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Something Stinks About the News' Position on Moving Smelly Businesses Along the Trinity

Seventeen different city officials made multiple visits to this rendering plant in a two month period. They said their visits, which produced no violation citations, were a coincidence. You believe that?

Fine. Call me paranoid. I can take it. But there's a difference between being paranoid and being able to see through crap. Let's start with the crap:

On March 26, The Dallas Morning News ran an unsigned editorial/op-ed column in its Sunday "Points" section suggesting the city resolve the problem of smelly rendering plants and unsightly scrap yards along the Trinity River downtown by paying the operators to move their businesses to the new "Inland Port" trucking, rail and warehousing development in southern Dallas County.

The idea was painted as if it came from elected officials. But virtually all of the officials I contacted were opposed. Adamantly.

The story made it sound as if Dallas City Council member Pauline Medrano, whose District 2 includes some of the industries involved, had some reservations but was basically on board:

"[Medrano] says 'it's a win-win for everyone' if recyclers could be moved to more appropriate venues and compensated for their inconvenience," the article said.

That's definitely not what Medrano told me. She said she was called by Morning News editorial writer Tod Robberson, who told her the idea was his. She said she was skeptical, asking Robberson how the scheme would be paid for. "He says, 'Well, we'll get federal funding, and we'll do this.'"

Medrano says she said to Robberson, "'Oh, so, try to create a win-win.'" She says he answered, "'Oh yes, we'll do this.'" She says he told her, "'I've been thinking about this for over a year.'"

She asked him, "'And why now?'" She says he said, "'Oh, this thing just came up.'"

I called Robberson. He said, "The editorial speaks for itself. That's all I have to say."

I told him I thought Medrano's version made him sound like a liar. He said, "I have her on tape."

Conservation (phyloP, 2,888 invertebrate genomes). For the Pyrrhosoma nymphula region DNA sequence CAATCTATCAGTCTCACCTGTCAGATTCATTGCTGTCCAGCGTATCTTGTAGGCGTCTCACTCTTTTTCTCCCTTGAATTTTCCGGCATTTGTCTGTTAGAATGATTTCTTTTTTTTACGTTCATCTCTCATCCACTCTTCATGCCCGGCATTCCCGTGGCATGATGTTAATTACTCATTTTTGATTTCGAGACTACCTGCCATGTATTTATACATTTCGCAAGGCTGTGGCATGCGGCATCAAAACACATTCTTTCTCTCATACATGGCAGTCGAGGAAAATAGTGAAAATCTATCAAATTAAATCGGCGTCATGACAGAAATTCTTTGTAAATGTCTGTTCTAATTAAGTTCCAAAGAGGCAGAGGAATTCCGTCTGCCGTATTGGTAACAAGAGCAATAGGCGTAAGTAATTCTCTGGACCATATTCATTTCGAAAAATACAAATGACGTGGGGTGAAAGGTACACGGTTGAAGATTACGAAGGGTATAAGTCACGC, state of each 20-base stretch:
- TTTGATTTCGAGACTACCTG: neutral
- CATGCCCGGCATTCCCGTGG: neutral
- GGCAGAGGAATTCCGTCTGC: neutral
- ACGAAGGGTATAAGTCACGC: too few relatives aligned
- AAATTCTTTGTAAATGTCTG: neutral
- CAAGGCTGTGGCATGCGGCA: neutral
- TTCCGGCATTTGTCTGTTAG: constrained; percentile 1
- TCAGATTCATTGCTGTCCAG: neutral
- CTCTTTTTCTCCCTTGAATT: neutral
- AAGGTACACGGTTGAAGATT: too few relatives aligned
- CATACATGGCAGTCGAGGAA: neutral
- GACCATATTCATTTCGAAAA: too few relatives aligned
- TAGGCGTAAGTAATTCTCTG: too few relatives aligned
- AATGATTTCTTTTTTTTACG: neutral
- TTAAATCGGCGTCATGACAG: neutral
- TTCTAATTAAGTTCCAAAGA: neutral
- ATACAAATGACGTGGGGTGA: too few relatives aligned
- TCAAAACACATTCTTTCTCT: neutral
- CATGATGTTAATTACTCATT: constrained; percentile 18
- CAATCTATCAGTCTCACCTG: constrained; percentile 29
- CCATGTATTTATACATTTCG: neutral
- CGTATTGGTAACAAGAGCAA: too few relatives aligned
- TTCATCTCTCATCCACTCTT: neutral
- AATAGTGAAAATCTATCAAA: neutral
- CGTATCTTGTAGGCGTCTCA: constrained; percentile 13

But why present this idea as coming from elected officials and not himself? Medrano thinks there is a bigger picture. She puts the Morning News piece together with things she is seeing at City Hall.

Somebody wants the land.

"I cannot put my finger on it," she said. "Someone has said something and a group has formulated to be part of this fantastic development. No one has told me anything. I'm just thinking it's gotta be. What else? And why all of a sudden?"

Another issue worth mentioning: The proposal that rendering plants and scrap-metal recyclers be pushed deeper into the southern sector makes a complete mockery of the Morning News' self-righteous "Bridging the Gap" campaign. For two years the editorial page has been calling for a spruce-up fix-up effort to make poor minority neighborhoods in the southern sector look nicer.

By sending them scrap yards?

Robberson's op-ed even suggested a specific site where the rendering and recycling operations could be sent—a large parcel owned by the city of Dallas within the part of the Inland Port that's inside the south-suburban city limits of Hutchins. The land was purchased decades ago for the announced purpose of a wastewater treatment facility.

Mayor Artis Johnson of Hutchins was blunt in expressing his opposition to the relocation: "It's ridiculous," he said. "That's the first time I had heard it, when I read it in the newspaper. I don't think the current zoning would allow that."

He made it plain that there will be major opposition in Hutchins to a zoning change to allow the industries to move in, starting with him: "They preach regionalism, so if you want people to be regional with you, you've got to keep the spirit of cooperation. I'm sure that would kill it."

Just to make sure I got his point, Johnson said, "Don't get shot in the foot trying to shoot me in the foot."

Gun references. Not a good sign.

Jeffery Steele, mayor of neighboring Wilmer, said the scheme to move rendering plants and scrap yards into the Inland Port would have a disastrous effect on future development. He also took issue with the News' patronizing description of the port area as the "struggling International Inland Port of Dallas, which has a heavy surplus of land and unused warehousing space."

"I was disappointed in the flavor of the story," Steele told me. "One thing I noticed was that there wasn't a byline credit. I also noticed that they defined the Inland Port as a struggling area needing business, and that's far from the truth.

"Here in Wilmer we are inking deals even in this depressed economy. We're fixing to announce a $40 million project next week."

Steele said allowing rendering plants and scrap yards to come into the Inland Port would work directly against the best interests of the area. "I don't think we would want to depress our taxable base by bringing in businesses such as that when we have competition for other entities that would bring in more viable business and a better tax base for us."